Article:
Today College Board president David Coleman announced that the test prep overlord money-mill non-profit giant will be changing once again its venerable SAT. It’s going back to a top score of 800, making the vocabulary better reflect college usage, and eliminating the penalty for incorrect answers, all in the hopes of making the test a better predictor of college performance and less susceptible to gaming by test-prep companies (in that way, it may slightly re-balance the playing field, now tilted towards those who can afford test-prep courses). But there’s more: students will also be tested on “founding documents.” I’m glad it will have more kids think about these documents, but wary of how they will be taught and tested. According to the College Board’s website,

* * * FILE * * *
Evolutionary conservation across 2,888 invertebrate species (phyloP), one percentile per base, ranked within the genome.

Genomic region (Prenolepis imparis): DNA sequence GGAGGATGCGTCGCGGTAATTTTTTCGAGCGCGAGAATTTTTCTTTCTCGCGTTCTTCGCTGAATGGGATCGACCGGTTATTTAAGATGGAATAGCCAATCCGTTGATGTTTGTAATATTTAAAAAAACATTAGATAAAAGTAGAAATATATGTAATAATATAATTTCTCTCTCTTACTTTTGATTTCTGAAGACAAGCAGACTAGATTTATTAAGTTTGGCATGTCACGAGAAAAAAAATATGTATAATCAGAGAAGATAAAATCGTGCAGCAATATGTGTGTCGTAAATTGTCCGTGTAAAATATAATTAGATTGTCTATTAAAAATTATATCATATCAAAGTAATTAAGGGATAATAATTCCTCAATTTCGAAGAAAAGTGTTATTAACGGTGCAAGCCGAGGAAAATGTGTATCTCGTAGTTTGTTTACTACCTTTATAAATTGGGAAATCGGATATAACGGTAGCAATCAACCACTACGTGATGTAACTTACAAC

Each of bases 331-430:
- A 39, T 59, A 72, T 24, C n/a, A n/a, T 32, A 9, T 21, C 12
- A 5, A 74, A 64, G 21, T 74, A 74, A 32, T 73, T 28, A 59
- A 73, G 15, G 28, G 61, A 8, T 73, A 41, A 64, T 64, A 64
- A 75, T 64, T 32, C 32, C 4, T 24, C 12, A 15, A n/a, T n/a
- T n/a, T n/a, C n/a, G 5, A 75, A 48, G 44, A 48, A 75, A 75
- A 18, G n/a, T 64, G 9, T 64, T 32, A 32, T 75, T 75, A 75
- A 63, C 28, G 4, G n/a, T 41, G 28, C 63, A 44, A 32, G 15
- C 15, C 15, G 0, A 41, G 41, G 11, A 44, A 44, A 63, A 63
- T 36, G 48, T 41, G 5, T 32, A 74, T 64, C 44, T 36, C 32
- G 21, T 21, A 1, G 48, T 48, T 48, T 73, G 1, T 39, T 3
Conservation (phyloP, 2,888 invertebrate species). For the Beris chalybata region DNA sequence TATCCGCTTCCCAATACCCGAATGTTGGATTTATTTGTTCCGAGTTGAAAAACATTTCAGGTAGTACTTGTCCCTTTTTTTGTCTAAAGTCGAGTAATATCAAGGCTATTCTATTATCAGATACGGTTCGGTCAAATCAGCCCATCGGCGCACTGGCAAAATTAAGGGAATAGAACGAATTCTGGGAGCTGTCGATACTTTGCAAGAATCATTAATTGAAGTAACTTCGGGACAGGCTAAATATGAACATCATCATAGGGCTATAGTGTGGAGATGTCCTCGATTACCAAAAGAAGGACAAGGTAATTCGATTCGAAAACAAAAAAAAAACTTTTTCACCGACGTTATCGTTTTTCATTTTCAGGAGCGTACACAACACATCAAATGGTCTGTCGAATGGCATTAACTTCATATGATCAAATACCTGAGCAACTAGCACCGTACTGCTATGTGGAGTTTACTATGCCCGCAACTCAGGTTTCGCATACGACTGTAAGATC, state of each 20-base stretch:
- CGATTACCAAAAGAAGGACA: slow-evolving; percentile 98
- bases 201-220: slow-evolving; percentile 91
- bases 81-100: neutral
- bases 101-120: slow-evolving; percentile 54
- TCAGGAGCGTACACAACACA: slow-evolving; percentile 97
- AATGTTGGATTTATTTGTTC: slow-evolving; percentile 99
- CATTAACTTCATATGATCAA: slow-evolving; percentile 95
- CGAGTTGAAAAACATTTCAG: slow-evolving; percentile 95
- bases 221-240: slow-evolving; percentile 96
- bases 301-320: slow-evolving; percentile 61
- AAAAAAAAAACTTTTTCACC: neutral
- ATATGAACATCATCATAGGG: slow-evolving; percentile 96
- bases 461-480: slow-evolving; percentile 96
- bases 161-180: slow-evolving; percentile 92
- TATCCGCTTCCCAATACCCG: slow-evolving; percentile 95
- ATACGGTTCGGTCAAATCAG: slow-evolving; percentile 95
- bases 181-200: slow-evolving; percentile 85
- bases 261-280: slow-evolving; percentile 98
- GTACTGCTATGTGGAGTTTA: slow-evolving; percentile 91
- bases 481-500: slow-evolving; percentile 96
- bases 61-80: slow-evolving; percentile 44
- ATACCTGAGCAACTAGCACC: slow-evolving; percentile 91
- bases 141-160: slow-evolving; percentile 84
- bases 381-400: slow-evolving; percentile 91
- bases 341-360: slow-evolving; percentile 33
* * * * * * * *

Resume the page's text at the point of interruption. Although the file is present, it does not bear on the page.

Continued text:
America’s founding documents — such as the Declaration of Independence, the Constitution, and the Bill of Rights — are all rather short, but they have inspired a conversation that endures today. Every time students take the redesigned SAT, they will encounter an excerpt from one of the Founding Documents or a text from the ongoing Great Global Conversation about freedom, justice, and human dignity.
It begs the question of who’s going to be writing these questions, what constitutes “founding documents,” and how they will be scored. The language above suggests that the documents will be ripped out of historical context and be thought of as abstract, timeless expressions of political, moral, or ethical philosophy–rather than the historically-contingent documents that spoke of freedom for some while reinforcing boundaries for others.